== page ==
Kidnapped! When Jeanne Louise Argeneau left work, she never thought she'd end up tied down by a good-looking mortal. More attracted than annoyed, she quickly realizes there is more to her abductor than meets the eye.
One desperate act leads to . . .
Love? Paul Jones has need of a vampire, and only Jeanne Louise will do. He just has to convince this beauty of a Vamp to help him . . . never imagining that he would fall in love. But with the immortal world's answer to law enforcement hunting them, their time together is running out . . . and Paul and Jeanne Louise will need to risk everything to spend an eternity together.
Comment: This is installment #17 in the Argeneau series by author Lynsay Sands. I wasn't very pleased with the previous story but since I have many books left in the series to read, I kept on with it. This books features Jeanne Louise, a character very familiar to faithful readers (as opposed to some that seem to come out of nowhere).
In this story Jeanne Louise is kidnapped by Paul, a coworker in her lab of Argeneau Enterprises. Paul is a desperate man because his young child is dying and he, being aware of immortals like Jeanne Louise, only wants someone to save her. He picks Jeanne Louise and takes her to his house but of course things don't go as easily as he thought. Despite that, Jeanne Louise can't read him and believes he can be her lifemate.
Reading Olivia, his daughter, does provide a lot of information but before anything is done, Jeanne Louise feels Paul should start to trust her, to better accept the immortal concept as well as the lifemate one. The problem is that her family is looking for Jeanne Louise and if they are found before she can gets Paul's trust, he might be convicted for having kidnapped her...
Comparing this book to the previous, I did like this one a lot more. Like I said in my comments of the previous book, there is a lot I forgot, but thankfully, the stories can be quite similar which allows forgotten details to be remembered somehow.
Regarding this one, it was especially good to have it featuring Jeanne Louise, a character I remember from the early books of the series. I think the more along we go, the more need exists for new characters but that just doesn't create such an impact as the characters readers were used to see as recurrent would do.
I liked this installment because it reminded me of the more traditional approach to these stories, where it was necessary to create a believable situation for the protagonists to interact despite the immortal's secrets. As I've also noticed since a few books ago, the author has also inserted a little serious tone to her stories and many times we must go through certain complicated issues or situations. On one hand, this is great because we can understand the characters more (like Paul's believable need to save his daughter), but on the other, it does detract from the original ai of these stories, more focused on comedy and fun circumstances.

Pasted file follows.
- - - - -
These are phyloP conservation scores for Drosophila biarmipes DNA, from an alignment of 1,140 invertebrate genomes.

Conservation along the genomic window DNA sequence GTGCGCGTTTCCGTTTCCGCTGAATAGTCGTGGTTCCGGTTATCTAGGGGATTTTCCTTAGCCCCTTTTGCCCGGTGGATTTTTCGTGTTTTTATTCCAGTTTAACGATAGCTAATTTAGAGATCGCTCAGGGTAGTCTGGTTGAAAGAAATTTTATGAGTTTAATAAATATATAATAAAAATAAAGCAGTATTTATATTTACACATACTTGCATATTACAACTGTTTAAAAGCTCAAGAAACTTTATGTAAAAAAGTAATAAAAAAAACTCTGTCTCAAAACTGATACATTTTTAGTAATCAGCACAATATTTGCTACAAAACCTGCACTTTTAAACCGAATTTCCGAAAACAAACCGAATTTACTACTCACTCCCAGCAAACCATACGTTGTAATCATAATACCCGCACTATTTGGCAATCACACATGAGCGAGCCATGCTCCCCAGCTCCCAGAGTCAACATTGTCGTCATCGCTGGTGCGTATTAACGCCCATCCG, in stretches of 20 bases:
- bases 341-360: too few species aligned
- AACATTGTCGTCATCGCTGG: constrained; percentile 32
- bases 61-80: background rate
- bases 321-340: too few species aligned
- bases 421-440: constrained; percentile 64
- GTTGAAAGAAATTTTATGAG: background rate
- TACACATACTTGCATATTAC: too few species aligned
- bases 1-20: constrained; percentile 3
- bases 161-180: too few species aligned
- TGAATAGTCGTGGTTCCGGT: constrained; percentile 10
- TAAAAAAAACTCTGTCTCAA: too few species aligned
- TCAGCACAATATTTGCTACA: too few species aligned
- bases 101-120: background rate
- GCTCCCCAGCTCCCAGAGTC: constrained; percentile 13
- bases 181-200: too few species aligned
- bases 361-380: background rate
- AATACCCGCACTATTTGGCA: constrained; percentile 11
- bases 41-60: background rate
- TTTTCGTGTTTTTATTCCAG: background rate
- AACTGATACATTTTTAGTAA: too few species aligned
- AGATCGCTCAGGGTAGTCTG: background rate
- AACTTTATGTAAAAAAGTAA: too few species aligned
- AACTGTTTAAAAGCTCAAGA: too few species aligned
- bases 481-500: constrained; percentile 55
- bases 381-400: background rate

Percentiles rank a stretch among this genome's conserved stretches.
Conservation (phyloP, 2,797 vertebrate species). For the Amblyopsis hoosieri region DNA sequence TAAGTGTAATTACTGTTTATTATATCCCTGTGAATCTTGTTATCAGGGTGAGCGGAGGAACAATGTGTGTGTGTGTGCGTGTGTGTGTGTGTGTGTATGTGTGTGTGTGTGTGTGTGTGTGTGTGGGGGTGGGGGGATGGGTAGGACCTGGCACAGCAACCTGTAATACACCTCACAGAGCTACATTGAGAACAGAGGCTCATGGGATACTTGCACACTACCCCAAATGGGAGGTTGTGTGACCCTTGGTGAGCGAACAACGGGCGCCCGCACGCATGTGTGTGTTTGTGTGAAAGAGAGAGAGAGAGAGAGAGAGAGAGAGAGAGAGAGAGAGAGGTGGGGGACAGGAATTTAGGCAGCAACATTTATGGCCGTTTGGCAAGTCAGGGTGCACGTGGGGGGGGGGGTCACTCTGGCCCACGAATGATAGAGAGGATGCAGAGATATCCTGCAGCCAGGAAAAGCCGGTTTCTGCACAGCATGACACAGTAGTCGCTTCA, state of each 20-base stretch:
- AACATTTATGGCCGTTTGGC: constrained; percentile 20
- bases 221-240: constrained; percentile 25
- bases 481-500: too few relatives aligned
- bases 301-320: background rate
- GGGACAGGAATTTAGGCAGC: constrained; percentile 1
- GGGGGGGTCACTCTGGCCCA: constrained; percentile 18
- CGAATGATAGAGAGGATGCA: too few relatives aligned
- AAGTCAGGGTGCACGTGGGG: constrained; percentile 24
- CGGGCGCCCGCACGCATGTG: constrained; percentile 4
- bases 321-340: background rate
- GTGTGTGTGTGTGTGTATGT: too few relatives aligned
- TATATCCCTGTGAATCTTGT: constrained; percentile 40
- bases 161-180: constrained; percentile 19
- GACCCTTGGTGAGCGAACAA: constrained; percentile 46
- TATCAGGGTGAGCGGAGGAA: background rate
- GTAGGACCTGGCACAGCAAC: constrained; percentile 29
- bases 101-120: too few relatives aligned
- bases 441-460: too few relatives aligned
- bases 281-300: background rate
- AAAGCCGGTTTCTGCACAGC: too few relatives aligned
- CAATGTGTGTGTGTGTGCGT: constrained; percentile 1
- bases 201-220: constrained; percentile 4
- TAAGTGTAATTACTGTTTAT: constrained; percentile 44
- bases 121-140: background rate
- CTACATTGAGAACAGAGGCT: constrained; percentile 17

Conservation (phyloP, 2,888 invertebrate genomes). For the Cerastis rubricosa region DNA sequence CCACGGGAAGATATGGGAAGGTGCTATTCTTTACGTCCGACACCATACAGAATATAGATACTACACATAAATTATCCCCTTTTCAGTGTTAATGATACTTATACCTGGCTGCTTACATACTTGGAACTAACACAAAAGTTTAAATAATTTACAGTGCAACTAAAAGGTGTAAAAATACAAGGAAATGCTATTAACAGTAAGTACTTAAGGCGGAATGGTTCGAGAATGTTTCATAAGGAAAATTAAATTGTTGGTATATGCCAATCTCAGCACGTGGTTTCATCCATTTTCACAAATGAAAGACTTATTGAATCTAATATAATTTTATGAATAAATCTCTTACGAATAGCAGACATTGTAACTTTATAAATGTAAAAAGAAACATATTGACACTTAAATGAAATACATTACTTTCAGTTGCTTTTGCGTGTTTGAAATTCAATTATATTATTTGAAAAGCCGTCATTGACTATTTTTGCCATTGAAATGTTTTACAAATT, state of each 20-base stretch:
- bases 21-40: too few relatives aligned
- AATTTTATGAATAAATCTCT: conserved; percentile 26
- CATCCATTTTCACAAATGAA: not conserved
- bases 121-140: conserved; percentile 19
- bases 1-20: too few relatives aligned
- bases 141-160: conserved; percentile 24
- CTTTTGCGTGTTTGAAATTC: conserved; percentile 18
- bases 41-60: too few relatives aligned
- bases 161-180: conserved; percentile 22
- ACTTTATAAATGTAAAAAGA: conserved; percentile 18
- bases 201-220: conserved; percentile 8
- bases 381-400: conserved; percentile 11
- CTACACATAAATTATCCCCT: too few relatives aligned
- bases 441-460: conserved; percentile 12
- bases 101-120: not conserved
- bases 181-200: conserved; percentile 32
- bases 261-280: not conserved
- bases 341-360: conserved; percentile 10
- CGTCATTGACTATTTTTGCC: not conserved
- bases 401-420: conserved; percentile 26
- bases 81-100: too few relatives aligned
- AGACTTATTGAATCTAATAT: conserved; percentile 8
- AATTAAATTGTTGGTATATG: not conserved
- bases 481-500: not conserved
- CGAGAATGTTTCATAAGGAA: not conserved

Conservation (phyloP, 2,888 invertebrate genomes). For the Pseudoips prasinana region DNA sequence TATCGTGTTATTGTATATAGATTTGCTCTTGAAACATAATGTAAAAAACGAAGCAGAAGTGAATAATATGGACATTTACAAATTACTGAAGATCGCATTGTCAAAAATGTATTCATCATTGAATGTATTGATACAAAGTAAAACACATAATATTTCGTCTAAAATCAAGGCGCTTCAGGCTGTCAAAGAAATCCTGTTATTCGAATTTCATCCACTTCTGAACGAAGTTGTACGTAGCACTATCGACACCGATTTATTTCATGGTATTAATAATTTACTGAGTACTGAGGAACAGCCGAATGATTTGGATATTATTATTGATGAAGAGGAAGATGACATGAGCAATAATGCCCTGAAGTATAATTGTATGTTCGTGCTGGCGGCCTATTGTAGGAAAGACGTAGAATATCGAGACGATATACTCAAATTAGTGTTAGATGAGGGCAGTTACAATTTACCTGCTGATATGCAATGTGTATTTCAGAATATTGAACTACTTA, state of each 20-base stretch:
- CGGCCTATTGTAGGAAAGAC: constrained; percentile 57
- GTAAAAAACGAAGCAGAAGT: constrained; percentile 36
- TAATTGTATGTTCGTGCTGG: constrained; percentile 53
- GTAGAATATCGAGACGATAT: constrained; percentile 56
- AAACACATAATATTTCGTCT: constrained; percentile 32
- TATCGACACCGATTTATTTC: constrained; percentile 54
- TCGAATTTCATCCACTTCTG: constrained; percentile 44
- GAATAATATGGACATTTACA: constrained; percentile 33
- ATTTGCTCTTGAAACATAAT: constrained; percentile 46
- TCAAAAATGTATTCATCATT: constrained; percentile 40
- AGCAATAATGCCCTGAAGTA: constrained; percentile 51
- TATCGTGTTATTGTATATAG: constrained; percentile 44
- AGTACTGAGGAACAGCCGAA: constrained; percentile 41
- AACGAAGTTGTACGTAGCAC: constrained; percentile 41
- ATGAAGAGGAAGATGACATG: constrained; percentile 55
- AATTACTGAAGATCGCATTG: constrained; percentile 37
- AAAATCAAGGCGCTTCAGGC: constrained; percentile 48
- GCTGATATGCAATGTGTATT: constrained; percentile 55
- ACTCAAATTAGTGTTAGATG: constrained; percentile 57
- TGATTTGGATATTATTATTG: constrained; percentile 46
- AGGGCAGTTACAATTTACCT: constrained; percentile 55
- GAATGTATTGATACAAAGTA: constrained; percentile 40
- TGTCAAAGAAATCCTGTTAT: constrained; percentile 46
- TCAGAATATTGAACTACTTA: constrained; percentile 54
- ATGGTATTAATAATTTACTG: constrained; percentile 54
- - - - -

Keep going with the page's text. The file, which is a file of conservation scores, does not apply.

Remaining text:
As far as the attraction between Paul and Jeanne Louise goes, I didn't think it was that amazingly done. We know and Jeanne Louise knows he is likely to be a lifemate but it's difficult to avoid the knowledge the immortal character will think that or assume a relationship might happen. From this notion to accepting and influencing it (whether because they want to spend time knowing the other first or allowing room for feelings to develop) is a small step and to me that does remove some of the beauty of the romance.
If one element knows the other might be it, then there's a very clear intention of letting something happen from there and although the road might be more or less complicated, just that awareness always removes the fun from it.
One might say that it has always been so but in the early books, even having that knowledge, some characters wouldn't seem to affect the other's decision nor would they act as desperate. I feel the more recent the books, the more this need to enhance the fact the immortal is looking for a HEA and that doesn't feel as spontaneous or as romantically achieved.
These details aside, of course everything ends well, like I said, there ar some issues to overcome, some were better done but in the end, things were solved rather easily despite all the conversation about why it wouldn't and the realistic reasons why immortals and mortals might not always find a happy ending.
I also feel a little bit sad I wasn't as captivated by Jeanne Louise and Paul as I was with the protagonists of the early books. I do think there has been a change in style and tone int he stories. Still, it was nice to read this one and I hope the next one will be cute too.